Bamileke AKA Society Elephant Mask

Beadwork is an essential element of Bamileke art and what distinguishes them from other regions of Africa. 

Bamileke Kuosi society mask

Tribe: Bamileke

Origin: Fondong Chiefdom, Dschang

Approx Age: 1960’s

Materials: Cloth, cowrie shells, beads

Dimensions cm: 55 x 35 

Ref. Number: 1761

£2500.00

Description:
A lovely beaded Bamileke AKA society elephant mask from the region of Dschang of West Cameroon. This style of elephant mask is from the AKA society. This is an exquisite example of Bamileke beadwork and stylisation.

Provenance: Collected personally from the Fondong chiefdom in the 1970s by Abdoulai Gbetnkom.

History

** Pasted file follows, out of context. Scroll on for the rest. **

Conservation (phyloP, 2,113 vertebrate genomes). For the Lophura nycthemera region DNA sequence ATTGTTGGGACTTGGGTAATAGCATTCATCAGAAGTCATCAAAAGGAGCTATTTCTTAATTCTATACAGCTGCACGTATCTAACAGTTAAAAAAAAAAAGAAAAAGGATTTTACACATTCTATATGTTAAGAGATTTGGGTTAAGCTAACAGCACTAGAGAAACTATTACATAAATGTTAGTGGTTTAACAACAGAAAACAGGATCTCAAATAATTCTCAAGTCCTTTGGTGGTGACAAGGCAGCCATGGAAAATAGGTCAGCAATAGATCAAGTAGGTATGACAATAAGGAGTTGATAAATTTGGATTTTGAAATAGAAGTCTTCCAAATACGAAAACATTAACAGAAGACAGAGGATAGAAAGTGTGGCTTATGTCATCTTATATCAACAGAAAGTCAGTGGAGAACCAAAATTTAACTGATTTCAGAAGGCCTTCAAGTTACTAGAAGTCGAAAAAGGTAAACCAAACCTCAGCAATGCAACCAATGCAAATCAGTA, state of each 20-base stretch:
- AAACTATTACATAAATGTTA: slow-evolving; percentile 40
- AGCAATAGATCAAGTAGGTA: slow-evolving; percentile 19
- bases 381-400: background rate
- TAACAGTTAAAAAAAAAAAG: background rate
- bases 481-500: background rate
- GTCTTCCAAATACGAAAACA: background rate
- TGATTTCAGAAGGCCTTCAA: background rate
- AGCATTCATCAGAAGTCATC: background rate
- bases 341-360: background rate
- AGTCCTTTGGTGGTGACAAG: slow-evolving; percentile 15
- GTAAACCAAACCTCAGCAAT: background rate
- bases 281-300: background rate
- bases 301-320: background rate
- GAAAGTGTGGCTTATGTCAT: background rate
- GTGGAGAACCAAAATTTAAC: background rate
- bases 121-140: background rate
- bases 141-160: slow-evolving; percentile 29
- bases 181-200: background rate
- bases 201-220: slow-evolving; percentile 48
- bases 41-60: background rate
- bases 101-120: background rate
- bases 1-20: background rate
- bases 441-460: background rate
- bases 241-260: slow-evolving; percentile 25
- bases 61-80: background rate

The power of a Bamileke king, called a Fon, is often represented by the elephant, buffalo and leopard, as a totem. Oral traditions proclaim that the Fon may transform into either an elephant or leopard whenever he chooses. An elephant mask called a mbap mteng has protruding circular ears, a human-like face, and decorative panels on the front and back that hang down to the knees and are covered overall in beautiful geometric beadwork, including much triangular imagery. Isosceles triangles are prevalent as they are the known symbol of the leopard. Beadwork, shells, bronze and other precious embellishments on masks elevate the mask’s status. On occasion, a Fon may permit members of the community to perform an elephant mask along with a leopard skin, indicating a statement of wealth, status and power being associated with this masquerade.

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